The publishers you’re talking about — publishers a writer HIRES — have no business taking the writer’s money on the front end, and the claiming a royalty on the backend. Publishers who do this are sharks, and should be avoided at all cost.

  9. Emily Gould Avatar
    Emily Gould

    I’ve just received my first contract for a nonfiction book with a publisher. I submitted my manuscript and they will be publishing it later this year. I will be getting royalties from each book sale and e-book sale. They wanted all secondary rights originally and I asked to keep those. They counter-offered and said that I could keep those for a period of three years upon which they would retain those rights as well. I’ve done plenty of research and they are a very reputable publishing company. Is this a fair deal?

    1. Holly Avatar

      This is a situation where you need to talk to an agent NOW. Yesterday would be better. Check the Association of Authors’ Representatives for authors who represent work in your genre, contact several who work for agencies you’ve heard of (my agent is at Writers House, and my previous agent, Russell Galen, and the folks who work with him are both legit and very good).

      Explain that you have received a contract, that you are seeking at minimum someone qualified to look over the contract for ongoing problems, and that ideally you would like to engage representation. Don’t sign the contract until someone qualified has gone over it. If the agent will look over the contract for you but does not want to represent you, you’ll owe him or her for this service. It will still be worth it.

  10. ronn Avatar

    I am about to receive a contract offer for my first book. Obviously I am an unknown author at this point.
    The publisher did not solicit me and does not solicit transcripts. I approached them and sent a transcript. After 4 weeks I received a very favorable response that my book is a good fit for there type of publishing. They said if I am interested they will draw me up a contract to be reviewed.
    Even though I am an unknown author, you are saying NEVER pay a publisher to publish your work? Who should I bring this type on contract offer to in order to protect my rights and royalties.
    Please advise

    1. Holly Avatar

      This is where due diligence comes into play. Check the publisher’s name with “scam” in the search.
      Check writer sites and ask writers if they’ve heard of the publisher.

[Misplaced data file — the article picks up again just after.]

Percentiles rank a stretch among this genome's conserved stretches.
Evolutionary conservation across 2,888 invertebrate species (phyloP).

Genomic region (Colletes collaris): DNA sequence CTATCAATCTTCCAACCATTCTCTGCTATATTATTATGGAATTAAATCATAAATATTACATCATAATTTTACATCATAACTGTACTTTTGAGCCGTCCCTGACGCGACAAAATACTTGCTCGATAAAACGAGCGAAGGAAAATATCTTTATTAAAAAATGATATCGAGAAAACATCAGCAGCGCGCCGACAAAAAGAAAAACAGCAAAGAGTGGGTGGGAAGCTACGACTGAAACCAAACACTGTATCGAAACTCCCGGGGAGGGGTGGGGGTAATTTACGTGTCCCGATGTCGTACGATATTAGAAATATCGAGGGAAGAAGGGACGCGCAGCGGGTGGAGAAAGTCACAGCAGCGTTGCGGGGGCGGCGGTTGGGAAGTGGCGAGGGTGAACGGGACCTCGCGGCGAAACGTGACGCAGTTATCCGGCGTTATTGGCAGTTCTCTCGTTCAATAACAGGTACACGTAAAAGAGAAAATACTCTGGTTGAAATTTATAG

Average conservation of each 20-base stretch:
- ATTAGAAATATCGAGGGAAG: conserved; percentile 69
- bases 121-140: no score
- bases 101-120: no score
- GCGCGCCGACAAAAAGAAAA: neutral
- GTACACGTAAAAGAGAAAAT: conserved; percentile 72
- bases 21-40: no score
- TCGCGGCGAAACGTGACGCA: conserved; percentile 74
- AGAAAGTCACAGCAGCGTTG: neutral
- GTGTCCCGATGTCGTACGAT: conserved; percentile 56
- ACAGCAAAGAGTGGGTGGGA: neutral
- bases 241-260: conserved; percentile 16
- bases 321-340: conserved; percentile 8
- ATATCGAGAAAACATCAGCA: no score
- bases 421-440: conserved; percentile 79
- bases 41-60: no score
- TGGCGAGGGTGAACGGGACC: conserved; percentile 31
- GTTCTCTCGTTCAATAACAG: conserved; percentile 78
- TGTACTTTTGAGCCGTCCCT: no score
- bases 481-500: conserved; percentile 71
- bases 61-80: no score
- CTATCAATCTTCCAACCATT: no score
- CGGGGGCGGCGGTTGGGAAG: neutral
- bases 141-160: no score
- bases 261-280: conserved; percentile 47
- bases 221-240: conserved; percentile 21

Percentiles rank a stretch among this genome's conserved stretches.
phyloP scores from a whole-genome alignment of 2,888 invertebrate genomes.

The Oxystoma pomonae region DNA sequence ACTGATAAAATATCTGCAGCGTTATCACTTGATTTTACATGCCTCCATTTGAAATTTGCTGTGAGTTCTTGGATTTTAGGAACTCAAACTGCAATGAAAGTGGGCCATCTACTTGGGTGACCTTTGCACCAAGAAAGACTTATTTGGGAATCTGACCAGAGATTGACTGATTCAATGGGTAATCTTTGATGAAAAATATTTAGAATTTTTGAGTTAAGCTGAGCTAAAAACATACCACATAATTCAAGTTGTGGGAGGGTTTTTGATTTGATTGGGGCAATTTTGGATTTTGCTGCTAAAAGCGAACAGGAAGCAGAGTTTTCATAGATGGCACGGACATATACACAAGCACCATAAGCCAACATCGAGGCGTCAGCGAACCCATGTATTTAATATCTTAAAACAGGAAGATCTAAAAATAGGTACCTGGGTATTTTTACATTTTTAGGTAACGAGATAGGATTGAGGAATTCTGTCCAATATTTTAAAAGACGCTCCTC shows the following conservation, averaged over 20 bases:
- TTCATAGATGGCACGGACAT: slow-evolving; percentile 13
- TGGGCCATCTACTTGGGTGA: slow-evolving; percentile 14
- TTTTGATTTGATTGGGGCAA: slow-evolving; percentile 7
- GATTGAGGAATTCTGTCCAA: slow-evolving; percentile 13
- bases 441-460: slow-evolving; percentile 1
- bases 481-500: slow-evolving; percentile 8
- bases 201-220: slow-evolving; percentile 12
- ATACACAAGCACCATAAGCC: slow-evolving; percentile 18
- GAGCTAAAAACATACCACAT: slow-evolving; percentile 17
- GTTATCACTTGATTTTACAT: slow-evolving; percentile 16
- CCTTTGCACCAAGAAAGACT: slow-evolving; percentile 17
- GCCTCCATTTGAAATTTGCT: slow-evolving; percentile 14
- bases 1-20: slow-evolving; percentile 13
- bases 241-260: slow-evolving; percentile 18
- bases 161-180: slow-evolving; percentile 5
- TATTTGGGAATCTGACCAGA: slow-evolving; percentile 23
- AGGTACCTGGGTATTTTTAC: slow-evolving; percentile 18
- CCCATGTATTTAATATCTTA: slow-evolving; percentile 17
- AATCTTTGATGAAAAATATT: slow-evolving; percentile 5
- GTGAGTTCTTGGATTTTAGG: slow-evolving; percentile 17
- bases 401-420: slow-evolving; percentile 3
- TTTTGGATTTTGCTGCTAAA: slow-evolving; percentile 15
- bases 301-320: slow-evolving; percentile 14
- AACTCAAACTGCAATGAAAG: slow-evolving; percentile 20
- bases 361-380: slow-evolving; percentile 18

And see if you can pay a one-time fee to a legitimate agent (http://www.aaronline.org/) or lawyer who knows publishing to make sure the company is above-board and the contract isn’t a rights-grabbing nightmare.

      Also, realize that you can publish and get distribution yourself while keeping 100% of your rights, for FREE or for very low prices, using Lulu.com, CreateSpace.com, Booklocker.com, and other quality POD services.

  11. Laurie K Simmons Avatar
    Laurie K Simmons

    Hello, I have recently sent a manuscript to a major publishing house and they just emailed me letting me know they want to publish my children’s book!Wow! I am thrilled. Will I be expected to pay any fees if I sign a contract with them?How do I know if I need a lawyer or agent? Please, any advice you can give would be appreciated! Thank you, Laurie Simmons

    1. Holly Lisle Avatar
      Holly Lisle

      Don’t sign ANYTHING until you’ve had an agent look at the contract. If it’s a legitimate publisher, they’ll pay you, not the other way around.

      Agents, (and you can find REAL agents at the Association of Authors’ Representatives), can be hired for a one-off look at your contract, even if they don’t agree to represent you. Call around, explain that you’ve received a contract and an offer to buy and you need a professional to take a look before you sign anything.

    2. Holly Avatar

      No. Major publishing houses pay a portion in advance and a portion on completion and acceptance.

      At the point where you have an acceptance, go through the listings in the Association of Authors Representatives immediately, and contact agents who are interested in seeing the kind of work you’re doing. Even if you’re not accepted as a client, for a one-time fee you can frequently get a qualified agent to bug-hunt your contract for killer clauses.